Given the urgency of our current timeline and our climate situation, we need positive energy and a sense of togetherness.
On a misty autumn evening, a listed building in the heart of Plymouth City is transformed into a canvas to inspire conversation, thanks to a low-voltage LED light installation.
The tower block, undergoing a process of regeneration, bears the message: "LOVE IS THE HIGHEST ECONOMY OF LIFE," urging us to come together in pursuit of a sustainable future on our finite planet.
This installation was conceived by the artistic collective Still Moving, programmed by Josh Kopeček, and created in collaboration with the celebrated poet Ben Okri, a Nigerian-born British writer. Okri is known best for his Booker-Prize winning novel The Famished Road, alongside collections of poetry, short stories and essays.
This article has been published through the Ecologist Writers' Fund. We ask readers for donations to pay some authors £200 for their work. Please make a donation now. You can learn more about the fund, and make an application, on our website.
Léonie Hampton, one of the collective's founders and a Devon-based artist, believes that this installation offers an inclusive space for different cultures and communities.
She tells The Ecologist: "On that evening when we illuminated the lights, it was a magical experience to observe passersby gazing up at it as they strolled by, almost as if they were absorbing the words like a mantra in motion.
"We selected this building not just for its stark emptiness, but also for the deep sense of pride it holds in the hearts of the local community.
“Our commitment to sustainability led us to repurpose scaffolding and discs that had previously played a vital role at the NEW NEW WORLDS display at COP26 in Glasgow with the support of Greenpeace in 2021."
The NO NEW WORLDS installation made its previous appearance at Mount Batten Pier in Plymouth in 2020.
Its words “call for us to cherish this world”, state the collective, “as the reality of the environmental threats we face become ever clearer, it is critical that we constantly question the myth of infinite growth on a finite planet, with the exploitation and extraction that has brought us to this pivotal ecological moment.”
In the current light installation, Ben Okri's words encapsulates Plymouth's strong social identity, rooted in kindness and community spirit. It expresses what we all require for our survival and the growth of our communities.
Léonie adds: "I hope that this installation lifts spirits. Given the urgency of our current timeline and our climate situation, we need positive energy and a sense of togetherness."
This project was made possible by Plymouth Culture, an organisation supporting cultural initiatives in the city, with funding from Historic England's High Street Heritage Action Zone cultural program.
Rebecca Barrett, South West regional director at Historic England, says, "The light installation, part of the High Street Heritage Action Zone Cultural Program, promises to be inspiring and thought-provoking.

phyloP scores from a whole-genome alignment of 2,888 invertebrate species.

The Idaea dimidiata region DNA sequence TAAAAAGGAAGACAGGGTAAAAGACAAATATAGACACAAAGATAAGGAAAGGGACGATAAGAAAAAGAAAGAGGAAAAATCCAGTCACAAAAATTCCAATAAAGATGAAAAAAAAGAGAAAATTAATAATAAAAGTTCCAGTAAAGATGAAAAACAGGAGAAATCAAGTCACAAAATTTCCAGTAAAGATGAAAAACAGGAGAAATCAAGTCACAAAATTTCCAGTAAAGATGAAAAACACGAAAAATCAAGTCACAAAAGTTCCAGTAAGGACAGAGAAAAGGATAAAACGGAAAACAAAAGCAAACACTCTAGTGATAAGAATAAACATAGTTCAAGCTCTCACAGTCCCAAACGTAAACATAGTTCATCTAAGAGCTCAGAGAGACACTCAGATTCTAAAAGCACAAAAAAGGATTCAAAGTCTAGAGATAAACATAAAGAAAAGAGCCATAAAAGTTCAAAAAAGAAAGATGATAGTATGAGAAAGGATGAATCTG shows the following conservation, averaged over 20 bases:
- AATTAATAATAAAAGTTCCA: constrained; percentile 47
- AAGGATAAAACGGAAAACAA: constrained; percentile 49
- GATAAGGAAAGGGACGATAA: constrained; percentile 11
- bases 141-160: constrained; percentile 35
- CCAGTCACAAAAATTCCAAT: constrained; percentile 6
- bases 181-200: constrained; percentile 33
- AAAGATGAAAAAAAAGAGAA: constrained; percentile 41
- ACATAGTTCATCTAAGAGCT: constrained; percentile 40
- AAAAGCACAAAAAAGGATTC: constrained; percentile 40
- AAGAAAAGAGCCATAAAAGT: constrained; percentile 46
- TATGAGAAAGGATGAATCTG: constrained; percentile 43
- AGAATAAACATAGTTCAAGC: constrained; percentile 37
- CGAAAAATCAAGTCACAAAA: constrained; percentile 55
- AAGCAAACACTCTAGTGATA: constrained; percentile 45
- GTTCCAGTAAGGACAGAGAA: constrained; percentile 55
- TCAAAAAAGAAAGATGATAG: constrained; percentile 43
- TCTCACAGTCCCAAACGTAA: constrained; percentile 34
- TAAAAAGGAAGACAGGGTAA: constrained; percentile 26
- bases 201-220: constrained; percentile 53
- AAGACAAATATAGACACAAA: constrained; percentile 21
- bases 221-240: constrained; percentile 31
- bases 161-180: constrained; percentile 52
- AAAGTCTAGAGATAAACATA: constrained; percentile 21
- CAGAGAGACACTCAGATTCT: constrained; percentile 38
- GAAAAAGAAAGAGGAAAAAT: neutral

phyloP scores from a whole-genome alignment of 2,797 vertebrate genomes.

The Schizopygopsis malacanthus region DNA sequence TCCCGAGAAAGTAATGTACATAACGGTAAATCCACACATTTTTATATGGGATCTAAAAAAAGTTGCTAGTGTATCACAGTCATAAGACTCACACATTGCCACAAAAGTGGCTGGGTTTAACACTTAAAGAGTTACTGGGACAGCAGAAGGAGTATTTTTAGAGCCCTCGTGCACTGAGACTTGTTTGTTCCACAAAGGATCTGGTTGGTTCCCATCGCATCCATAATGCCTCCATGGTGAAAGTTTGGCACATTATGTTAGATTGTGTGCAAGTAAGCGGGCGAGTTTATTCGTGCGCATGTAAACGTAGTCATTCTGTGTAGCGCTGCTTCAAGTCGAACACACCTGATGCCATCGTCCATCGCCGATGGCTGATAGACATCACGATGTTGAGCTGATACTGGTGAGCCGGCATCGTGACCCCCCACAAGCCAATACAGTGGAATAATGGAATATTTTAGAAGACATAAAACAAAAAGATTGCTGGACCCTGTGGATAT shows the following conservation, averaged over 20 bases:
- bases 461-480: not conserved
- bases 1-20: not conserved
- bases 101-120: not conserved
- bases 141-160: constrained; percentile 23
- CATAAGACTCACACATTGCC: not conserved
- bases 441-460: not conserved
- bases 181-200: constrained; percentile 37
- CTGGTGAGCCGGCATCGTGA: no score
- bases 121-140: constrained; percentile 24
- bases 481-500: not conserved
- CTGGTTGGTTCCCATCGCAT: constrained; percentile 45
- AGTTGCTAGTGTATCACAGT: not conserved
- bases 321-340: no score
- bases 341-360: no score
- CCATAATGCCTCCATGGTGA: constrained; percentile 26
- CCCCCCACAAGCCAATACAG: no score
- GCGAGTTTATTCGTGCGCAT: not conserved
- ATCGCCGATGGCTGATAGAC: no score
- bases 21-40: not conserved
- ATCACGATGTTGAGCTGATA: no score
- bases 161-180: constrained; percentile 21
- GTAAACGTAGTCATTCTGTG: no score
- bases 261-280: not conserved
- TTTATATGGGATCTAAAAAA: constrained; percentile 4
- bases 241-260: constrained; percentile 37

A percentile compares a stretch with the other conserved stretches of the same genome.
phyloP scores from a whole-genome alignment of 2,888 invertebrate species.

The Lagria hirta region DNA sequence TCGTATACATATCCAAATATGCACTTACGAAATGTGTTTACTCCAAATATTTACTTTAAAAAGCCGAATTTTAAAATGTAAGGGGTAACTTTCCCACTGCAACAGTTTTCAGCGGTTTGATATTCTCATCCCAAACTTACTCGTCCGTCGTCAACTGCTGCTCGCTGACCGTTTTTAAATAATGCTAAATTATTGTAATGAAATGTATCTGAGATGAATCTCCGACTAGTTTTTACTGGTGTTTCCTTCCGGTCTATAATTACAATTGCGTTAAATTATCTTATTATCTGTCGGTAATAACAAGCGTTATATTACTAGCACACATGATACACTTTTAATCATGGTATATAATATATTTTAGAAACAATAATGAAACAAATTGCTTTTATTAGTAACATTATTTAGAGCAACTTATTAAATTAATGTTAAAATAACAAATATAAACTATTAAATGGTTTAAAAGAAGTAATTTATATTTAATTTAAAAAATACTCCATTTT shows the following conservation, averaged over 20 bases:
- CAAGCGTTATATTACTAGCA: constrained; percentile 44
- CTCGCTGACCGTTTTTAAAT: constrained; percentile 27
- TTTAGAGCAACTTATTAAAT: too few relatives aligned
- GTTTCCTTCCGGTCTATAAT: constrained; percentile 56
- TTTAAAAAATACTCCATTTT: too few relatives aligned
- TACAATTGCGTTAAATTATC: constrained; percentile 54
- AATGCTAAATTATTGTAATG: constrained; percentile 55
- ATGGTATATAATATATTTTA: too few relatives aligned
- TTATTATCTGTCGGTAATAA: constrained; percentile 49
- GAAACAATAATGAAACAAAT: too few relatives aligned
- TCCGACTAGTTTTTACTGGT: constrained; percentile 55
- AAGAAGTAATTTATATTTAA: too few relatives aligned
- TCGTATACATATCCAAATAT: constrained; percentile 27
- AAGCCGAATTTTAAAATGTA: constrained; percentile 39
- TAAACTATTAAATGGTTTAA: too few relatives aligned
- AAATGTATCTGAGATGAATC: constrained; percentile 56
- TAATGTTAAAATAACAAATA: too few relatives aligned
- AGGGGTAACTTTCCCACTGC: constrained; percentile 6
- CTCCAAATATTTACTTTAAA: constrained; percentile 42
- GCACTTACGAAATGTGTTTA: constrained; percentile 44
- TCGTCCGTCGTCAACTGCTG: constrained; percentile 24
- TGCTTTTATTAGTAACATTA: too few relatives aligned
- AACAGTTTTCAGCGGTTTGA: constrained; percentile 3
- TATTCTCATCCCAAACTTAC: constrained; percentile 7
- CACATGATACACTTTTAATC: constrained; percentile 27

"It's heartening to see the Civic Centre become a canvas for hopeful messages, especially messages of unity. This is essential for Plymouth's regeneration, which we are proud to be part of."
In the face of the climate crisis, public art has emerged as a powerful medium for conveying urgent messages and inspiring collective action. These installations serve as visual reminders of our shared responsibility to protect the planet, motivating us to take immediate and meaningful steps in addressing the climate crisis.
Councillor Tom Briars-Delve, cabinet member for environment and climate change, said: “Culture has the power to shock and inspire.
"We hope that spotlighting artworks like this in prominent Plymouth locations will encourage people to further engage with the climate emergency and, more importantly, the opportunities we all have to reduce our impact on the planet.”
The creation of this installation brought together artists from various backgrounds and disciplines. While Léonie has a fine arts background, her partner, Martin Hampton, is an architect and filmmaker.
Laura Hopes, the other member of Still Moving, is a lecturer and researcher in Fine Art at Plymouth University. Their shared goal is to reach as many people as possible and engage the public space to create meaningful connections.
Léonie reflects: "In our current emergency, we need to transition from the private sphere to the public sphere, and it's a risky endeavour, especially when public funding is involved. Our aim is to use the same techniques as advertisers, but instead of selling something, we aim to create something meaningful that connects people."
This installation can be seen in Plymouth city center until Sunday, 12 November 2023 and its creators hope to take it to other cities in the future.
Léonie said: "I'm more interested in constructive energy. We need to rekindle our appreciation for the world's beautiful magic that's still very much alive. As the incredible words say, we just need to wake up before it's gone."
Abigail Reynolds, who works in Plymouth, said: "I was in Plymouth on Friday and saw Still Movings fabulous new work on the civic centre. It’s such a monumental thing in every way!
"I found it so interesting that my eyes could follow and read for a long-time and then suddenly I’d lose it and just see 'stars' moving then I could pick up again. I just thought that was so good - that it kept escaping me, as thoughts about climate change also overwhelm."
Yasmin Dahnoun is a freelance environmental journalist. You can find more of her work at yasmindahnoun.com. This article has been published through the Ecologist Writers' Fund. We ask readers for donations to pay some authors £200 for their work. Please make a donation now. You can learn more about the fund, and make an application, on our website.